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## 6.20. Matching Abbreviations

### Problem

Suppose you had a list of commands, such as `"send"`, `"abort"`, `"list"`, and `"edit"`. The user types one in, but you don't want to make them type out the whole thing.

### Solution

You can use the following technique if the strings all start with different characters or if you want to arrange the matches so one takes precedence over another, as `"SEND"` has precedence over `"STOP"` here:

```chomp(\$answer = <>);
if    ("SEND"  =~ /^\Q\$answer/i) { print "Action is send\n"  }
elsif ("STOP"  =~ /^\Q\$answer/i) { print "Action is stop\n"  }
elsif ("ABORT" =~ /^\Q\$answer/i) { print "Action is abort\n" }
elsif ("LIST"  =~ /^\Q\$answer/i) { print "Action is list\n"  }
elsif ("EDIT"  =~ /^\Q\$answer/i) { print "Action is edit\n"  }```

Or you can use the Text::Abbrev module:

```use Text::Abbrev;
\$href = abbrev qw(send abort list edit);
for (print "Action: "; <>; print "Action: ") {
chomp;
my \$action = \$href->{ lc(\$_) };
print "Action is \$action\n";
}```

### Discussion

The first technique switches the typical order of a match. Normally you have a variable on the left side of the match and a known pattern on the right side. We might try to decide which action the user wanted us to take by saying `\$answer` `=~` `/^ABORT/i`, which is true if `\$answer` begins with the string `"ABORT"`. It matches whether `\$answer` has anything after `"ABORT"`, so `"ABORT` `LATER"` would still match. Handling abbreviations generally requires quite a bit of ugliness: `\$answer` `=~` `/^A(B(O(R(T)?)?)?)?\$/i`.

Compare the classic `"variable` `=~` `pattern"` with `"ABORT"` `=~` `/^\Q\$answer/i`. The `\Q` escapes any characters that would otherwise be treated as regular expression, so your program won't blow up if the user enters an invalid pattern. When the user enters something like `"ab"`, the expanded match becomes `"ABORT"` `=~` `/^ab/i` after variable substitution and metaquoting. This matches.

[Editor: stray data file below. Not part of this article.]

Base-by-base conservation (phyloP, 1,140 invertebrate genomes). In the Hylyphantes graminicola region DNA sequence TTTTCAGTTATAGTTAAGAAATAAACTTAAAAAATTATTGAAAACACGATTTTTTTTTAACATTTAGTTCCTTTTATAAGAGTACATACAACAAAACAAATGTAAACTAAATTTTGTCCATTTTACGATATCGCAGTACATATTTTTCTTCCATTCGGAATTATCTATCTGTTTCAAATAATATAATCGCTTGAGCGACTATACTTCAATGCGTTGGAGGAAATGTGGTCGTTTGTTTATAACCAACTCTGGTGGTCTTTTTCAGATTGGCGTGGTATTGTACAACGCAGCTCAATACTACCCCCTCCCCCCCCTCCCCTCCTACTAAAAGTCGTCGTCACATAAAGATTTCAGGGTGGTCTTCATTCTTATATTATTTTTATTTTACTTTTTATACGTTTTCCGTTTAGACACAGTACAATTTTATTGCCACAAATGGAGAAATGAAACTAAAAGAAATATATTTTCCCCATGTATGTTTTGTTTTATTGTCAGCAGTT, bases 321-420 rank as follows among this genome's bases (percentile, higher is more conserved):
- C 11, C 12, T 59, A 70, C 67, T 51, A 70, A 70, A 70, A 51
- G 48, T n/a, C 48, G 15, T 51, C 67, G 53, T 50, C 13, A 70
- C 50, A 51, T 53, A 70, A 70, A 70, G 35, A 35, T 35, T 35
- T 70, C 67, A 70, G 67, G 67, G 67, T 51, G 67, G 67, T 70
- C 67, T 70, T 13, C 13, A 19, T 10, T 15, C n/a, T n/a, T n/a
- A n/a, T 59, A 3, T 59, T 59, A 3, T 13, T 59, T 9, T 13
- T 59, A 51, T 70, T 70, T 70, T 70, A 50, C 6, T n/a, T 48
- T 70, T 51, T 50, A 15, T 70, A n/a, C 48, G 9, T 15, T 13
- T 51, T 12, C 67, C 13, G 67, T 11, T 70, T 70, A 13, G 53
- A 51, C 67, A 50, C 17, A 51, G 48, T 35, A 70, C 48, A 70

The standard Text::Abbrev module takes a different approach. You give it a list of words, and it returns a reference to a hash whose keys are all unambiguous abbreviations and whose values are the fully expanded strings. So if `\$href` were created as in the Solution example, `\$href->{\$var}` would return the string `"abort"`.

This technique is commonly used to call a function based on the name of the string the user types in. Do this by using a symbolic reference, like:

```\$name = 'send';
&\$name();```

But that's scary, because it allows the user to run any function in our program, assuming they know its name. It also runs afoul of that pesky `use` `strict` `'refs'` pragma.

Here's a partial program that creates a hash in which the key is the command name and the value is a reference to the function to call for that command:

```# assumes that &invoke_editor, &deliver_message,
# \$file and \$PAGER are defined somewhere else.
use Text::Abbrev;
my(\$href, %actions, \$errors);
%actions = (
"edit"  => \&invoke_editor,
"send"  => \&deliver_message,
"list"  => sub { system(\$PAGER, \$file) },
"abort" => sub {
print "See ya!\n";
exit;
},
""      => sub {
print "Unknown command: \$cmd\n";
\$errors++;
},
);

\$href = abbrev(keys %actions);

local \$_;
for (print "Action: "; <>; print "Action: ") {
s/^\s+//;       # trim leading  white space
s/\s+\$//;       # trim trailing white space
next unless \$_;
\$actions->{ \$href->{ lc(\$_) } }->();
}```

The last statement could have been written like this if you're not into tight expressions or need practice typing:

```\$abbreviation = lc(\$_);
\$expansion    = \$href->{\$abbreviation};
\$coderef      = \$actions->{\$expansion};
&\$coderef();```